While the 3D animation is, as usual, crisp and intriguing I found myself less interested in it than I have in previous efforts like Tangled.  As pleasing as the voices are and as soothing as the snowflake heavy animation is, it all feels vaguely familiar…and not as original as I wanted it to be.  On the other hand, there’s something to be said about the magic of a Disney film and how it can somehow overcome its shortcomings.  Though initially pleased but not overwhelmed by the film, I find myself humming the tunes and thinking about the characters…and that’s nice when you consider how rare animated musicals are nowadays.

A special note, Frozen is preceded by a brand new neat-o Mickey Mouse animated short that gives a nice nod to the black and white cartoon origins of Disney before breaking through (literally) to a more modern day feel.  Don’t be late…and stay through the end credits of Frozen too!

Movie Review ~ Closed Circuit

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The Facts:

Synopsis: A high-profile terrorism case unexpectedly binds together two ex-lovers on the defense team – testing the limits of their loyalties and placing their lives in jeopardy.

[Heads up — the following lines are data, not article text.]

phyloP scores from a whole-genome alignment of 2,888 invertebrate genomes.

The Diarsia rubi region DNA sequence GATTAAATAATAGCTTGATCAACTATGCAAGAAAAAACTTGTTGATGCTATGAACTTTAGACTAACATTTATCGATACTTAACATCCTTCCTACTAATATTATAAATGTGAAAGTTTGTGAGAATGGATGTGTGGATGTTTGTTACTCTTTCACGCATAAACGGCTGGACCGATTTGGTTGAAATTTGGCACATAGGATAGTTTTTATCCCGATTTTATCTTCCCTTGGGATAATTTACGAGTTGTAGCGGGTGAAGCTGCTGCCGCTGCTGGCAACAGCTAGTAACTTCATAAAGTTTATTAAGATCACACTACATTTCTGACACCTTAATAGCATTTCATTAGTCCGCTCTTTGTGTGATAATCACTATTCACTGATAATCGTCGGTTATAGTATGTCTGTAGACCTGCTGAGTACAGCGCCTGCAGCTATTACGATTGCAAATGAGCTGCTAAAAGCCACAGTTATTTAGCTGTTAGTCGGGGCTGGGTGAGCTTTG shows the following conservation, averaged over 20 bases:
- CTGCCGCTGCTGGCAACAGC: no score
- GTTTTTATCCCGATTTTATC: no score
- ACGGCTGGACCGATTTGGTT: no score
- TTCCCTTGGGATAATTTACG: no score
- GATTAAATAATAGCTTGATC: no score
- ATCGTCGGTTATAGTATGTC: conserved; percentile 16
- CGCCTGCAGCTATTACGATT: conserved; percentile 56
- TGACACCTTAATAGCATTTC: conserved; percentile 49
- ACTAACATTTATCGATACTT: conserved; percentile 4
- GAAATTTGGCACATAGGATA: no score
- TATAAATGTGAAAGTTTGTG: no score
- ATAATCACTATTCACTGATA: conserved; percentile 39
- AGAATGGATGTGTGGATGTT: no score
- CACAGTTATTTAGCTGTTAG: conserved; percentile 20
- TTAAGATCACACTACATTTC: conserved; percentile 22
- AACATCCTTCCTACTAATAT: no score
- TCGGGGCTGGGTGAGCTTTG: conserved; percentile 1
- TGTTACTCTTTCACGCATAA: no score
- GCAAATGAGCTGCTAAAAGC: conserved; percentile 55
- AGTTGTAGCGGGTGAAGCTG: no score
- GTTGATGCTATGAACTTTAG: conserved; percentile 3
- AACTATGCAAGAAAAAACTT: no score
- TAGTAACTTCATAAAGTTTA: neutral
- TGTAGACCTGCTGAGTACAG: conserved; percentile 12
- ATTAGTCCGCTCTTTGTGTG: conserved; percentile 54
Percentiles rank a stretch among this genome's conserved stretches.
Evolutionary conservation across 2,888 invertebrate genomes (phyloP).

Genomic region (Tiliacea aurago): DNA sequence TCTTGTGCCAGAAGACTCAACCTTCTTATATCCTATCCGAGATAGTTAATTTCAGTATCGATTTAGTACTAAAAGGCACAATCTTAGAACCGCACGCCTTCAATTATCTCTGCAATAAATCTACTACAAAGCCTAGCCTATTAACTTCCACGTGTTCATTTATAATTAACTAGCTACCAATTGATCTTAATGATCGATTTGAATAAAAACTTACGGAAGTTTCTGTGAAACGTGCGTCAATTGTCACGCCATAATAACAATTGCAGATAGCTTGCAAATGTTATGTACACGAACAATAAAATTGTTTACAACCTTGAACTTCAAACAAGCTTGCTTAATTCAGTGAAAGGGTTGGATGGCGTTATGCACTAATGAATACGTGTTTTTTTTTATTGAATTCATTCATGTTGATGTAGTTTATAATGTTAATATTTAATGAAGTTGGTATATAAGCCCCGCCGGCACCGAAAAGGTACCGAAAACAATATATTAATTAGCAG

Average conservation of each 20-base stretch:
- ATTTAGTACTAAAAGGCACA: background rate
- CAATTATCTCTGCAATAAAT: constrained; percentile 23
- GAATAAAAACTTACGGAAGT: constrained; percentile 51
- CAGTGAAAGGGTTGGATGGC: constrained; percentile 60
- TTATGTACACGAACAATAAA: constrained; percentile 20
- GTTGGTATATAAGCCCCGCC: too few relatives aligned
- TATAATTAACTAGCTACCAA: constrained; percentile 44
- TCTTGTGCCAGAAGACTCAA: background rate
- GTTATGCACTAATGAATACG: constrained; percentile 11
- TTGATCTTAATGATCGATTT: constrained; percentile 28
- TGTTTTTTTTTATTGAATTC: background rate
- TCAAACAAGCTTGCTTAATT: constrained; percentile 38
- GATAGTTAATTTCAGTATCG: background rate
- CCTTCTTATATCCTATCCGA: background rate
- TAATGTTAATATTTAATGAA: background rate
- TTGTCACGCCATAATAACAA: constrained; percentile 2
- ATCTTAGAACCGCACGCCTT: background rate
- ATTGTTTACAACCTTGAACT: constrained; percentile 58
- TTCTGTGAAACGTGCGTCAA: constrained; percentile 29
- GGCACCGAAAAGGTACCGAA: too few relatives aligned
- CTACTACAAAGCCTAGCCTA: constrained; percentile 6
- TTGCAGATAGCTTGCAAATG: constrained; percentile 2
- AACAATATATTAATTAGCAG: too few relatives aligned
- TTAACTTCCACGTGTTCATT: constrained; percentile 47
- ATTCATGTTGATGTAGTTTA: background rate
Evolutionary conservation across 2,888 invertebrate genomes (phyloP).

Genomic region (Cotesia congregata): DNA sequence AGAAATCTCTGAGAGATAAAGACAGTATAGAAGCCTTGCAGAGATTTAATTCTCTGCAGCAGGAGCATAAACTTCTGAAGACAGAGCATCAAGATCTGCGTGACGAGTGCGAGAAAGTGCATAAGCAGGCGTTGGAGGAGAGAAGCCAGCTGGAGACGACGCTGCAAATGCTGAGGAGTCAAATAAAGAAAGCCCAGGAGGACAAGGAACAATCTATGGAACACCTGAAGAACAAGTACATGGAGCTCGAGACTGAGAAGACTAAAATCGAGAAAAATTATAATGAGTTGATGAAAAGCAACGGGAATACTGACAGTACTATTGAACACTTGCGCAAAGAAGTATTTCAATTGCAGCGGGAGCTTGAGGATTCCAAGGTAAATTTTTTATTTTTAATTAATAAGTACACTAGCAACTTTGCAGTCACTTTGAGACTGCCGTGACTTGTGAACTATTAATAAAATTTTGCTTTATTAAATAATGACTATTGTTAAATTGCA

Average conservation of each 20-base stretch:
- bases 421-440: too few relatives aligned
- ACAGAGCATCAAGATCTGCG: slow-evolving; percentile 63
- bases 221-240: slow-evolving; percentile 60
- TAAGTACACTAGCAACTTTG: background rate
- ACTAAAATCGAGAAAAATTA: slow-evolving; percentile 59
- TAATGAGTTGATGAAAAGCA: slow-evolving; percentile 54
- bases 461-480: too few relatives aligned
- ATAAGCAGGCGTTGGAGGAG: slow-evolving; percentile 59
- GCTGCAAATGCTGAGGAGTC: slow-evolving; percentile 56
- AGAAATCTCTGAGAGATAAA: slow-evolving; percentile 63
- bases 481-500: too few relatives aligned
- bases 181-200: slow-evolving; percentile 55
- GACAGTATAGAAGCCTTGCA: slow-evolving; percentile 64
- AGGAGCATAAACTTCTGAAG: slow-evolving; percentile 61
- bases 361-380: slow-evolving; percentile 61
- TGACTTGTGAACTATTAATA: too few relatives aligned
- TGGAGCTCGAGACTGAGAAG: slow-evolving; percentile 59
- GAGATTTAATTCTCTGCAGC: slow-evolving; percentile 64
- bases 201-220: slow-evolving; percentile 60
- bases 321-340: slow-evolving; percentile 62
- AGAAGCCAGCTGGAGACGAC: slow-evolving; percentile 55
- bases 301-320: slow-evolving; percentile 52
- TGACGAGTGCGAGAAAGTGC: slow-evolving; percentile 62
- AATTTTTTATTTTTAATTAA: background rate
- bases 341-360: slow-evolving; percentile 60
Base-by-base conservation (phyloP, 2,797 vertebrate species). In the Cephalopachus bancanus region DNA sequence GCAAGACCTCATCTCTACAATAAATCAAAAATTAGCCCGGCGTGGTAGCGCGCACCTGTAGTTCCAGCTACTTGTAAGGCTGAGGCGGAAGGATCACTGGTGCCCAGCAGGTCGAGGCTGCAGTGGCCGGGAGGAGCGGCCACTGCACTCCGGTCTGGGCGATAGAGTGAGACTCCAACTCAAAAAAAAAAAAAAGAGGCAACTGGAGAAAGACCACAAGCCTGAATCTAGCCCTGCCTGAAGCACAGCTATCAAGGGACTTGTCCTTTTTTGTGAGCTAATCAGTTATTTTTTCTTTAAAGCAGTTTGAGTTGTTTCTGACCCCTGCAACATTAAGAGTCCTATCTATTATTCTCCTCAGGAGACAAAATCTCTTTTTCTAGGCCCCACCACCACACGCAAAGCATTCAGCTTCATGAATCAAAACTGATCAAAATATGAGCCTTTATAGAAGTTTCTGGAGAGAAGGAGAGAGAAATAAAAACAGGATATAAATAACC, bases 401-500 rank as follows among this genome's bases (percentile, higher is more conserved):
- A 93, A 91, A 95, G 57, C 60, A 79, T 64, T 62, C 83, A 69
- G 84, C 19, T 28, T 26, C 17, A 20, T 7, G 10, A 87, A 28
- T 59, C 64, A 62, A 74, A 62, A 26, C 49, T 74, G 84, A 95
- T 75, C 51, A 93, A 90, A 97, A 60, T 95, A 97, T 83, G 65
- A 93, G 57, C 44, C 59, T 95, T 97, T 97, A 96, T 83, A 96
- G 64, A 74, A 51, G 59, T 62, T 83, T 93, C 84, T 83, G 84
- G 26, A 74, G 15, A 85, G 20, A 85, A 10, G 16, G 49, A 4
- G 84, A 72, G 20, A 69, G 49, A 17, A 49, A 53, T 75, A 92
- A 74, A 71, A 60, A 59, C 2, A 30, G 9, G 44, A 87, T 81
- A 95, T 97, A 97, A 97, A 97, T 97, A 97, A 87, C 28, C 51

Stars: Eric Bana, Rebecca Hall, Ciarán Hinds, Riz Ahmed, Anne-Marie Duff, Kenneth Cranham, Denis Moschitto, Julia Stiles, Jim Broadbent

Director: John Crowley

Rated: R

Running Length: 92 minutes

Trailer Review: Here

TMMM Score: (4/10)

Review: I think we’ve been long overdue for a paranoid thriller with conspiracies at every corner and the threat of mortal danger with each new secret discovered so I was looking forward to the twisty feast that Closed Circuit purported to offer.  Sadly, though the appetizer of the film was filling if lacking spice the main course was a flavorless Jell-O mold of stale red-herrings.